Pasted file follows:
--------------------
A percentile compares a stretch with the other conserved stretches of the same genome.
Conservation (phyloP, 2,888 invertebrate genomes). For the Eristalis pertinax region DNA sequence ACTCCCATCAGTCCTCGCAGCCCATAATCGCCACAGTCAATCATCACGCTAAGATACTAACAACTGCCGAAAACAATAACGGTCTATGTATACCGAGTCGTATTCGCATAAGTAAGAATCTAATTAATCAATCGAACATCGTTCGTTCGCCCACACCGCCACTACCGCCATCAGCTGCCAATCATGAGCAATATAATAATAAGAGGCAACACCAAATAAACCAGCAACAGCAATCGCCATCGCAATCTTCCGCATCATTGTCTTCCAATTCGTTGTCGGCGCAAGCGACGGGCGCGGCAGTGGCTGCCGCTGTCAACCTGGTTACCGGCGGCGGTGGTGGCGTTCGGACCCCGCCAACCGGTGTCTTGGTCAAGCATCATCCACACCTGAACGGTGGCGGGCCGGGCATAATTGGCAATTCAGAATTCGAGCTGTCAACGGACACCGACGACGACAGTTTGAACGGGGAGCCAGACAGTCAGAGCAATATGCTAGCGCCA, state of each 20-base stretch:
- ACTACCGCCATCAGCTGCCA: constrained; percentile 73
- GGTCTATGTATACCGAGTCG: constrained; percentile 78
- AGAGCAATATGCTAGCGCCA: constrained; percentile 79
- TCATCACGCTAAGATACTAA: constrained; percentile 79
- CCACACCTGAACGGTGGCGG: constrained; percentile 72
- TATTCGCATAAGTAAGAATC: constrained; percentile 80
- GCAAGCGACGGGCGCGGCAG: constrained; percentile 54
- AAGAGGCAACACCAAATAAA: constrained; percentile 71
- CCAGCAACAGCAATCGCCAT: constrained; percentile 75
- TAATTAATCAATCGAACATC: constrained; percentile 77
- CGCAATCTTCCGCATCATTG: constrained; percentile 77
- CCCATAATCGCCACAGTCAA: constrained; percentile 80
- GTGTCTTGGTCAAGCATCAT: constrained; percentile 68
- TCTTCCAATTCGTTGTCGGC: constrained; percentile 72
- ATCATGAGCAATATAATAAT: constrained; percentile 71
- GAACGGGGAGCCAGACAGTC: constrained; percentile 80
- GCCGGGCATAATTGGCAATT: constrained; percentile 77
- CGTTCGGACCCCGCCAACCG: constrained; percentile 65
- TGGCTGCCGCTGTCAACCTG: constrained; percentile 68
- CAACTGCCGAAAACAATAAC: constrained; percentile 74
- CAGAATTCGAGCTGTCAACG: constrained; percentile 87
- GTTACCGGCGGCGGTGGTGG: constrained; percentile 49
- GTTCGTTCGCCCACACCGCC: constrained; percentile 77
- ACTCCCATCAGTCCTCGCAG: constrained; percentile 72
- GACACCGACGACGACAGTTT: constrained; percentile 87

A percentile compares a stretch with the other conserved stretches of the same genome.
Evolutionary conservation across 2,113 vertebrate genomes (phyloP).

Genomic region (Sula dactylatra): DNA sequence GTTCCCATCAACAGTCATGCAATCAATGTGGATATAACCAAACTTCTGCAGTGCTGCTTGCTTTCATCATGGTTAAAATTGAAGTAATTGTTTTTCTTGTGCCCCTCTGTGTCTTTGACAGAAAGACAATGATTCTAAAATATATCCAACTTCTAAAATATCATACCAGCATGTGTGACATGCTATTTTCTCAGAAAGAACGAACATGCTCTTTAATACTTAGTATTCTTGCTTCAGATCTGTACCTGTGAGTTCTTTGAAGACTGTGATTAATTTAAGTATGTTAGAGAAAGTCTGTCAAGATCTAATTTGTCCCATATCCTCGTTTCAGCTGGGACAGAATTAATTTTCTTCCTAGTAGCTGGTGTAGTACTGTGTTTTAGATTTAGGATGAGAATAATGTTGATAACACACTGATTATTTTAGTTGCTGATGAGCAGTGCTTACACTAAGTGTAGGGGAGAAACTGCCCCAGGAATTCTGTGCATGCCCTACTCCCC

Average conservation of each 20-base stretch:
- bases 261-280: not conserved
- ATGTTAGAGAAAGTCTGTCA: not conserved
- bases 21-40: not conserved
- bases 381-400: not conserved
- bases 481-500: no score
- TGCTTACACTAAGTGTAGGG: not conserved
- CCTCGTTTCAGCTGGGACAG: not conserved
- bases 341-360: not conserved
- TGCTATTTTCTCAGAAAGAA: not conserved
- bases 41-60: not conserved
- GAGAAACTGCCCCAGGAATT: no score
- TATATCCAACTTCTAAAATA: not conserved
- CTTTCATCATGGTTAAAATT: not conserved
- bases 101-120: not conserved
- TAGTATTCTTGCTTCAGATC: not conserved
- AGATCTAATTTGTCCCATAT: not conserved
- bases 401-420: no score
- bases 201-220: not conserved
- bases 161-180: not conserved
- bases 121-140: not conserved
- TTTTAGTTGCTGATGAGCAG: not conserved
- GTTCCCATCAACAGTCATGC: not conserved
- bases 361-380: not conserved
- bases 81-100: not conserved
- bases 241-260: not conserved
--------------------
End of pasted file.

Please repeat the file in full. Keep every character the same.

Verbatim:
A percentile compares a stretch with the other conserved stretches of the same genome.
Conservation (phyloP, 2,888 invertebrate genomes). For the Eristalis pertinax region DNA sequence ACTCCCATCAGTCCTCGCAGCCCATAATCGCCACAGTCAATCATCACGCTAAGATACTAACAACTGCCGAAAACAATAACGGTCTATGTATACCGAGTCGTATTCGCATAAGTAAGAATCTAATTAATCAATCGAACATCGTTCGTTCGCCCACACCGCCACTACCGCCATCAGCTGCCAATCATGAGCAATATAATAATAAGAGGCAACACCAAATAAACCAGCAACAGCAATCGCCATCGCAATCTTCCGCATCATTGTCTTCCAATTCGTTGTCGGCGCAAGCGACGGGCGCGGCAGTGGCTGCCGCTGTCAACCTGGTTACCGGCGGCGGTGGTGGCGTTCGGACCCCGCCAACCGGTGTCTTGGTCAAGCATCATCCACACCTGAACGGTGGCGGGCCGGGCATAATTGGCAATTCAGAATTCGAGCTGTCAACGGACACCGACGACGACAGTTTGAACGGGGAGCCAGACAGTCAGAGCAATATGCTAGCGCCA, state of each 20-base stretch:
- ACTACCGCCATCAGCTGCCA: constrained; percentile 73
- GGTCTATGTATACCGAGTCG: constrained; percentile 78
- AGAGCAATATGCTAGCGCCA: constrained; percentile 79
- TCATCACGCTAAGATACTAA: constrained; percentile 79
- CCACACCTGAACGGTGGCGG: constrained; percentile 72
- TATTCGCATAAGTAAGAATC: constrained; percentile 80
- GCAAGCGACGGGCGCGGCAG: constrained; percentile 54
- AAGAGGCAACACCAAATAAA: constrained; percentile 71
- CCAGCAACAGCAATCGCCAT: constrained; percentile 75
- TAATTAATCAATCGAACATC: constrained; percentile 77
- CGCAATCTTCCGCATCATTG: constrained; percentile 77
- CCCATAATCGCCACAGTCAA: constrained; percentile 80
- GTGTCTTGGTCAAGCATCAT: constrained; percentile 68
- TCTTCCAATTCGTTGTCGGC: constrained; percentile 72
- ATCATGAGCAATATAATAAT: constrained; percentile 71
- GAACGGGGAGCCAGACAGTC: constrained; percentile 80
- GCCGGGCATAATTGGCAATT: constrained; percentile 77
- CGTTCGGACCCCGCCAACCG: constrained; percentile 65
- TGGCTGCCGCTGTCAACCTG: constrained; percentile 68
- CAACTGCCGAAAACAATAAC: constrained; percentile 74
- CAGAATTCGAGCTGTCAACG: constrained; percentile 87
- GTTACCGGCGGCGGTGGTGG: constrained; percentile 49
- GTTCGTTCGCCCACACCGCC: constrained; percentile 77
- ACTCCCATCAGTCCTCGCAG: constrained; percentile 72
- GACACCGACGACGACAGTTT: constrained; percentile 87

A percentile compares a stretch with the other conserved stretches of the same genome.
Evolutionary conservation across 2,113 vertebrate genomes (phyloP).

Genomic region (Sula dactylatra): DNA sequence GTTCCCATCAACAGTCATGCAATCAATGTGGATATAACCAAACTTCTGCAGTGCTGCTTGCTTTCATCATGGTTAAAATTGAAGTAATTGTTTTTCTTGTGCCCCTCTGTGTCTTTGACAGAAAGACAATGATTCTAAAATATATCCAACTTCTAAAATATCATACCAGCATGTGTGACATGCTATTTTCTCAGAAAGAACGAACATGCTCTTTAATACTTAGTATTCTTGCTTCAGATCTGTACCTGTGAGTTCTTTGAAGACTGTGATTAATTTAAGTATGTTAGAGAAAGTCTGTCAAGATCTAATTTGTCCCATATCCTCGTTTCAGCTGGGACAGAATTAATTTTCTTCCTAGTAGCTGGTGTAGTACTGTGTTTTAGATTTAGGATGAGAATAATGTTGATAACACACTGATTATTTTAGTTGCTGATGAGCAGTGCTTACACTAAGTGTAGGGGAGAAACTGCCCCAGGAATTCTGTGCATGCCCTACTCCCC

Average conservation of each 20-base stretch:
- bases 261-280: not conserved
- ATGTTAGAGAAAGTCTGTCA: not conserved
- bases 21-40: not conserved
- bases 381-400: not conserved
- bases 481-500: no score
- TGCTTACACTAAGTGTAGGG: not conserved
- CCTCGTTTCAGCTGGGACAG: not conserved
- bases 341-360: not conserved
- TGCTATTTTCTCAGAAAGAA: not conserved
- bases 41-60: not conserved
- GAGAAACTGCCCCAGGAATT: no score
- TATATCCAACTTCTAAAATA: not conserved
- CTTTCATCATGGTTAAAATT: not conserved
- bases 101-120: not conserved
- TAGTATTCTTGCTTCAGATC: not conserved
- AGATCTAATTTGTCCCATAT: not conserved
- bases 401-420: no score
- bases 201-220: not conserved
- bases 161-180: not conserved
- bases 121-140: not conserved
- TTTTAGTTGCTGATGAGCAG: not conserved
- GTTCCCATCAACAGTCATGC: not conserved
- bases 361-380: not conserved
- bases 81-100: not conserved
- bases 241-260: not conserved